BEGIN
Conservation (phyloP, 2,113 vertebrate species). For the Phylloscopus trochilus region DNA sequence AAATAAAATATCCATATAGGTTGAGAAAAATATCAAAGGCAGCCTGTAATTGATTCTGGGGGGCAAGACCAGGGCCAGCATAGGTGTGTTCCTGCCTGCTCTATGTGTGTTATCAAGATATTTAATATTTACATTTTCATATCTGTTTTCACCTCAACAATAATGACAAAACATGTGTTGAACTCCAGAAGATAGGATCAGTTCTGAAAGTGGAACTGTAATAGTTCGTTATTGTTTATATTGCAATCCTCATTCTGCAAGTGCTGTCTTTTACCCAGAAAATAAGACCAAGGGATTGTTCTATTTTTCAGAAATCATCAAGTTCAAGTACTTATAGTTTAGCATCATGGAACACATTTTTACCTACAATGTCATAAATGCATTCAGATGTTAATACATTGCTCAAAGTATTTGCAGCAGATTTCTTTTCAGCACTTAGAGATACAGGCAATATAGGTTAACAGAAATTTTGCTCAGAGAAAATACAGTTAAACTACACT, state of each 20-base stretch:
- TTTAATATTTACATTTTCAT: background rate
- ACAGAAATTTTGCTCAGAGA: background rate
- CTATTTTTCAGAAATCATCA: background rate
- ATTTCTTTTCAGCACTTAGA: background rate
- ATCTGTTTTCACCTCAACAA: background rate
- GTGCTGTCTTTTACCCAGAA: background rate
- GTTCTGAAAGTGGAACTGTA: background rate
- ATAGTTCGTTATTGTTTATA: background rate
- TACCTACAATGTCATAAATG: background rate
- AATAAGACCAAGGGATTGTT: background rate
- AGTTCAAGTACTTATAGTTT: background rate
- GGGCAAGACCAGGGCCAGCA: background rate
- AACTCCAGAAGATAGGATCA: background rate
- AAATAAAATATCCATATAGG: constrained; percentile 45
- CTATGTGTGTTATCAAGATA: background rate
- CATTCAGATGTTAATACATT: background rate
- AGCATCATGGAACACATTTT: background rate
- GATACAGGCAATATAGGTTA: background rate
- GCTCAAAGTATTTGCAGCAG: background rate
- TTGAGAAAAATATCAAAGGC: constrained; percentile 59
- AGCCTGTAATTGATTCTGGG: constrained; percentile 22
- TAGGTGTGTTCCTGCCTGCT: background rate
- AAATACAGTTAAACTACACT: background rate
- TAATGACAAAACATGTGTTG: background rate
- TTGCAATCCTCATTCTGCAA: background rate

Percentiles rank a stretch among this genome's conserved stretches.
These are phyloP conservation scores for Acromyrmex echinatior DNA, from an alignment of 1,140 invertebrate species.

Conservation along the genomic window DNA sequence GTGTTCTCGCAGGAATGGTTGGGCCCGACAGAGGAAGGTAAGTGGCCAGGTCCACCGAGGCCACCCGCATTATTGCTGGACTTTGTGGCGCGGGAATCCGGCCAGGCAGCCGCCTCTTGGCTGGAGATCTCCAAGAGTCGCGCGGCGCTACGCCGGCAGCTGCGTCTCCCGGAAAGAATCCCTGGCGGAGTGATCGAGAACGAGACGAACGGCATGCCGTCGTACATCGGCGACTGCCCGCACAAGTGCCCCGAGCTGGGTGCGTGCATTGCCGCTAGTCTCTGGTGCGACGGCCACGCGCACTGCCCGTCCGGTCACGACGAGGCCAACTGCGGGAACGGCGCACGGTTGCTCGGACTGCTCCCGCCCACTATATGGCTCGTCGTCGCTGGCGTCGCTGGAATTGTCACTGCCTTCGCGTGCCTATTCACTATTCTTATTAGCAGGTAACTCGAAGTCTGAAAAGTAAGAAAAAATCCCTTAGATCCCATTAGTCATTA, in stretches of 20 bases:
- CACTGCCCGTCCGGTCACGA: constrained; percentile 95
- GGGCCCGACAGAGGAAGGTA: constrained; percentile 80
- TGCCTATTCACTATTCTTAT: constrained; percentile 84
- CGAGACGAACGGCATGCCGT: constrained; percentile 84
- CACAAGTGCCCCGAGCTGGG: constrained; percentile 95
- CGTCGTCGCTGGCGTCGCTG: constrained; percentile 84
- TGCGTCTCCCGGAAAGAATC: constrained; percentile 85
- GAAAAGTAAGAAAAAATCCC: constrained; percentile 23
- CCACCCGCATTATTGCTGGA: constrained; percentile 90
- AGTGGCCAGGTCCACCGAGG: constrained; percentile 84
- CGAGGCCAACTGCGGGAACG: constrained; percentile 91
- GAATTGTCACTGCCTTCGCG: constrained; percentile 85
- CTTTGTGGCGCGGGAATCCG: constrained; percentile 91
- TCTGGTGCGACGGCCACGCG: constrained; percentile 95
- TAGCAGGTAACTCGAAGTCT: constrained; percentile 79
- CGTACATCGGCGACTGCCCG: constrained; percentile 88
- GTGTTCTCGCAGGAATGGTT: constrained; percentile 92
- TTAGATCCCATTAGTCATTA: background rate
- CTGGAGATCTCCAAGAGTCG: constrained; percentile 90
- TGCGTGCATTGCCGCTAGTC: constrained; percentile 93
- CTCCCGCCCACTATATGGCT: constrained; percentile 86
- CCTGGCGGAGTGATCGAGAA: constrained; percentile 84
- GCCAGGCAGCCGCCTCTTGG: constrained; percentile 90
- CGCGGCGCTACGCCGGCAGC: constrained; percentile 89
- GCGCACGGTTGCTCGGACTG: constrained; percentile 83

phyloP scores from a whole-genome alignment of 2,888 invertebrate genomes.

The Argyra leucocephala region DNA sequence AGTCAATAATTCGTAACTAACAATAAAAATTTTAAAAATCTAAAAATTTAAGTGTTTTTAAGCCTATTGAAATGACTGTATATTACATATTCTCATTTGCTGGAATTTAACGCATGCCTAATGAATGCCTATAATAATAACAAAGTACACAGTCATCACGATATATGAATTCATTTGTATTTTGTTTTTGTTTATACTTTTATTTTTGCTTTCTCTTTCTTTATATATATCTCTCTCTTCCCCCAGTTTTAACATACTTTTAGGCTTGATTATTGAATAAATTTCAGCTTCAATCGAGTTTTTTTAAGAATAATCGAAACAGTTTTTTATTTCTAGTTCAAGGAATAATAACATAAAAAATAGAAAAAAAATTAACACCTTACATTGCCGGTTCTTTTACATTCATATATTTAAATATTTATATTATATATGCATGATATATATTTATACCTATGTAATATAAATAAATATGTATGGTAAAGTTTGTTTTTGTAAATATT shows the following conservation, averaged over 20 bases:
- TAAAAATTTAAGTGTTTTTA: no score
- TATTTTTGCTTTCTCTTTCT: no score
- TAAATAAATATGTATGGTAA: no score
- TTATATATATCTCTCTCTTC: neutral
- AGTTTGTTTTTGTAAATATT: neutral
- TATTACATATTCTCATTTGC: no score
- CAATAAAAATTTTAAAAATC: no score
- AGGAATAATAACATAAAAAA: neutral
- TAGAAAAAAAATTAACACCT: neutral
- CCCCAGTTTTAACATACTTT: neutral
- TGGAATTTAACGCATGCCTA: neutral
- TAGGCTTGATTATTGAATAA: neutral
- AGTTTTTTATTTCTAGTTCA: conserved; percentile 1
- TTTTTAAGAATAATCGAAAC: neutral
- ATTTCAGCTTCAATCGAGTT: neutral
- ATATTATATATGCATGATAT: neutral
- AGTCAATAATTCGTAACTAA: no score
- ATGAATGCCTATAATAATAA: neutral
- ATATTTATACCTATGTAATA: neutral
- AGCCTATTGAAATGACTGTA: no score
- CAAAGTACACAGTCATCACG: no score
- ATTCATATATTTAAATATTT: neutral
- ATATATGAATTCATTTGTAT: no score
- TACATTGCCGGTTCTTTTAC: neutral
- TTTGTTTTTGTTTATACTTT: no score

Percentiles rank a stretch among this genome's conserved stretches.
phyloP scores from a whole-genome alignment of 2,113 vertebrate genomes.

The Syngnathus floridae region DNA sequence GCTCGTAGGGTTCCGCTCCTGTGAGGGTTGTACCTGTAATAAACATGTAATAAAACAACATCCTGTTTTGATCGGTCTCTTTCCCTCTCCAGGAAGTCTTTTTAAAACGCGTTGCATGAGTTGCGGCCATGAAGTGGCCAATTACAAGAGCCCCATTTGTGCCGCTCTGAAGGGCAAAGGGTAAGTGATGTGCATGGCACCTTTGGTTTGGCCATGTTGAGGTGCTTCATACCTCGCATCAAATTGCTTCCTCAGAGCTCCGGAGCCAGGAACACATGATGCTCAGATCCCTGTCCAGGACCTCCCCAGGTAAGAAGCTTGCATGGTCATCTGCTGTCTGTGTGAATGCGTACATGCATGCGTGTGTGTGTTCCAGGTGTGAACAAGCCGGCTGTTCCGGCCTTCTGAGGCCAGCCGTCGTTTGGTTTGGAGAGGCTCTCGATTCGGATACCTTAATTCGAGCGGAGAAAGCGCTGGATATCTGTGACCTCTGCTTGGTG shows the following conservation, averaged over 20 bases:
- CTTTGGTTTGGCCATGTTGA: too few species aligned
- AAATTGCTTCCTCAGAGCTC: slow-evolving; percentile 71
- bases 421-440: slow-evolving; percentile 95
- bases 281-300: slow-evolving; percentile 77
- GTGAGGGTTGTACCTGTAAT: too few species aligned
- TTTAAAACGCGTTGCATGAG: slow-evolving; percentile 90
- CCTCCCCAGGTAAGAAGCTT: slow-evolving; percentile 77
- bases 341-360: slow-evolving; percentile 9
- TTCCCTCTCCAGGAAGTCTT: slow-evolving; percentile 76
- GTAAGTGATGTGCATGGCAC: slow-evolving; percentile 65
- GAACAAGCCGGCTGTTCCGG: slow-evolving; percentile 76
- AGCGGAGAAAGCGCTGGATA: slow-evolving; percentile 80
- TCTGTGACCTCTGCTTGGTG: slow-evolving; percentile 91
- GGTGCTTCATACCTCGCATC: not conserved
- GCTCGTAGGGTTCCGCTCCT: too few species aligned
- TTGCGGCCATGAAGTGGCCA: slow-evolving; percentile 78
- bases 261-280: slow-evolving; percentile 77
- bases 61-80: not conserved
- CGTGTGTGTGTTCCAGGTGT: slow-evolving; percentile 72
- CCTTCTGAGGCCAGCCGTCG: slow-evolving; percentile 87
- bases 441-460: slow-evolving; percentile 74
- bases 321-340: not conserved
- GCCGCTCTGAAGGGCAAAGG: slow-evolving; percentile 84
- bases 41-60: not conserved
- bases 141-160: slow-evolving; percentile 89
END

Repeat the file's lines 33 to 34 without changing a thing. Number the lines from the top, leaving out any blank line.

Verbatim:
- CGAGACGAACGGCATGCCGT: constrained; percentile 84
- CACAAGTGCCCCGAGCTGGG: constrained; percentile 95